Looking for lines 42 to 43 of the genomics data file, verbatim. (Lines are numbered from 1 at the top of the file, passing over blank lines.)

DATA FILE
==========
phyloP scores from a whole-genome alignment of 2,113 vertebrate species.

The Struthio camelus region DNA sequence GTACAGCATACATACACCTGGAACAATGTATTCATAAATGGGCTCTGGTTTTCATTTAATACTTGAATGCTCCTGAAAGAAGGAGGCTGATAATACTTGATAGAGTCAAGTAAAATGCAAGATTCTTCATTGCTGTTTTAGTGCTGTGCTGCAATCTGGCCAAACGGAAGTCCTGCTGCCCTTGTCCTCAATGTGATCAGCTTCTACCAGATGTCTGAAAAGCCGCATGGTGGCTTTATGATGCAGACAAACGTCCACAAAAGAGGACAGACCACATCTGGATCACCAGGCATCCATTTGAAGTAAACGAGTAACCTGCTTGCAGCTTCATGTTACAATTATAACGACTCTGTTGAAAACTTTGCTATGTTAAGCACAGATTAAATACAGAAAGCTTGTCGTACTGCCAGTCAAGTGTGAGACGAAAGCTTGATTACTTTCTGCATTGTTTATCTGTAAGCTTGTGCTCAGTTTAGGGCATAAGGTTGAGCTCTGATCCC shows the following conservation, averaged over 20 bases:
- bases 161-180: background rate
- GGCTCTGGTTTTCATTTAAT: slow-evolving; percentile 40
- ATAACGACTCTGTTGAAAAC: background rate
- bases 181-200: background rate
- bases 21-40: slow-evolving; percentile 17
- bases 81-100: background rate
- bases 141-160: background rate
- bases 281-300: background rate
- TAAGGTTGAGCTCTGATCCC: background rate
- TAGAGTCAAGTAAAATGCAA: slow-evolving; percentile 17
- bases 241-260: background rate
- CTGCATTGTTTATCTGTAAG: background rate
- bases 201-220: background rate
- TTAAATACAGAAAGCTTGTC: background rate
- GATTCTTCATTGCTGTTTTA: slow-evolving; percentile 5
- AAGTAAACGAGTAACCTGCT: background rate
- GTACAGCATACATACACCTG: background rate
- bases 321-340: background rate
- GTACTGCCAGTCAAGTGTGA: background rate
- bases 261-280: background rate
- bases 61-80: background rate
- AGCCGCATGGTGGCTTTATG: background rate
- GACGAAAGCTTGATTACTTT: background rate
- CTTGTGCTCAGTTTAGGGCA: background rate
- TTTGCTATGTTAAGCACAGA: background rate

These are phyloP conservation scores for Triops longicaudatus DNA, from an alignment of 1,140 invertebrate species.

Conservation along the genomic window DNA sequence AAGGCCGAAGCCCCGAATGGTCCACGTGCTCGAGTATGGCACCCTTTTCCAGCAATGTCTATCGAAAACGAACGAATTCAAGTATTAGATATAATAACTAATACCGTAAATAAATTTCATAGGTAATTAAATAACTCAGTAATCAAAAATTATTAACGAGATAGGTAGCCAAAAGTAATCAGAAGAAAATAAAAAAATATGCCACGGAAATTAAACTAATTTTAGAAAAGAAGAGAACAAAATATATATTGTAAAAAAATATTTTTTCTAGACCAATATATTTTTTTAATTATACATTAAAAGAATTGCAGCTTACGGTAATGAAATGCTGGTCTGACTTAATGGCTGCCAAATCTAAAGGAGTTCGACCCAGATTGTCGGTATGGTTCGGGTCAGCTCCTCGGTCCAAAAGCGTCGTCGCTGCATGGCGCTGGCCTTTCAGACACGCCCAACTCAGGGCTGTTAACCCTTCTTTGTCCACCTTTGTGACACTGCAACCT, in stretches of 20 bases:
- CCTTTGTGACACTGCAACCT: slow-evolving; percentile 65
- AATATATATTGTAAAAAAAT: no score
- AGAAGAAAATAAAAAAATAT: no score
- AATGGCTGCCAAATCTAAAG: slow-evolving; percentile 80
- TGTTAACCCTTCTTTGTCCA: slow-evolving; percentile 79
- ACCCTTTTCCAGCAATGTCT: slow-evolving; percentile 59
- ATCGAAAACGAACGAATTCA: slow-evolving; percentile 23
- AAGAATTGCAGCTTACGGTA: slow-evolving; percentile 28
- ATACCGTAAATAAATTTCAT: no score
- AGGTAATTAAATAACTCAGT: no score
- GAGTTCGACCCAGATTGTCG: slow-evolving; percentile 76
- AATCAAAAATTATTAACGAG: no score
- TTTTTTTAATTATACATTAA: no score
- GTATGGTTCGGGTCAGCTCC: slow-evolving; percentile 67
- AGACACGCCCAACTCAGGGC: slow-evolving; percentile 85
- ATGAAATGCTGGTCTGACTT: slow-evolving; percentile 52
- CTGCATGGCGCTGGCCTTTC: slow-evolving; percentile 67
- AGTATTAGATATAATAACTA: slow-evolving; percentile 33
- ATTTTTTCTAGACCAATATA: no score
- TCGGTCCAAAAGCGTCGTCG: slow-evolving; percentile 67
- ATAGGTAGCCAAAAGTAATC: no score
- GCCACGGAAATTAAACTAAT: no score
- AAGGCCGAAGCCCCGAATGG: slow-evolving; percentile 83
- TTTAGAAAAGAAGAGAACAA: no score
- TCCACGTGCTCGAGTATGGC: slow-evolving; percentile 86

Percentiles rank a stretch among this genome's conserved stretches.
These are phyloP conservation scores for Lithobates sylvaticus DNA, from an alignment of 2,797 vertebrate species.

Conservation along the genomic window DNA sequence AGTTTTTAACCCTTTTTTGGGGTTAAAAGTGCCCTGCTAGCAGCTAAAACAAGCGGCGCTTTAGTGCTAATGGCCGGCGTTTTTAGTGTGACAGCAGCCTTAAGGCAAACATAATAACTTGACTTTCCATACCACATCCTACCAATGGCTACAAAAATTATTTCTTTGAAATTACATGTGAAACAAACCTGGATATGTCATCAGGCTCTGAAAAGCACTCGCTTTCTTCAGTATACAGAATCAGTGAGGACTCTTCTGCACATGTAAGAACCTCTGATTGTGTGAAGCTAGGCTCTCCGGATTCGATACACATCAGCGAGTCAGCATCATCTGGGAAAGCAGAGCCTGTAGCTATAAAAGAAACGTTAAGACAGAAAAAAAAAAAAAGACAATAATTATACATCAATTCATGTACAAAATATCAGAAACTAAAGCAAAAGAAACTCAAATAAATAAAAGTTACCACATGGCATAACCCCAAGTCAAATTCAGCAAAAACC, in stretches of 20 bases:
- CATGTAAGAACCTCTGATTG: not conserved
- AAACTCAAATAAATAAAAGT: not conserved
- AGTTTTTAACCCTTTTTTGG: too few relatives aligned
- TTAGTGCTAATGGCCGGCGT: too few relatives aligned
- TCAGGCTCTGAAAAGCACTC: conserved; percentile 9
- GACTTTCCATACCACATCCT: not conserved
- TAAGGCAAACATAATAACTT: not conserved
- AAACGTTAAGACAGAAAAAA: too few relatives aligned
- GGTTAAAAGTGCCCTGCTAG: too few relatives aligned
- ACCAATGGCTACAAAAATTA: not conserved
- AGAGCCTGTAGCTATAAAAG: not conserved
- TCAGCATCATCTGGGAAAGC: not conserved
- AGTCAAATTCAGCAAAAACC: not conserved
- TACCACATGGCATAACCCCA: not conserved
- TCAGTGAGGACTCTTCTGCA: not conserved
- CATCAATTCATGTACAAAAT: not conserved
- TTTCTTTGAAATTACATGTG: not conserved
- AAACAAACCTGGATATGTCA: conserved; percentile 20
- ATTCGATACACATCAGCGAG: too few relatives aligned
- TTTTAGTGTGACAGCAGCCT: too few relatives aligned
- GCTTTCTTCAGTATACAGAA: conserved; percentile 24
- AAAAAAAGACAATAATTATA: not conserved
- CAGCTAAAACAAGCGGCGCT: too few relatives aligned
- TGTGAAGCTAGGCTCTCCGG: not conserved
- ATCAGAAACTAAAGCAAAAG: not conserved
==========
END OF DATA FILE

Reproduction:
- TTTTTTTAATTATACATTAA: no score
- GTATGGTTCGGGTCAGCTCC: slow-evolving; percentile 67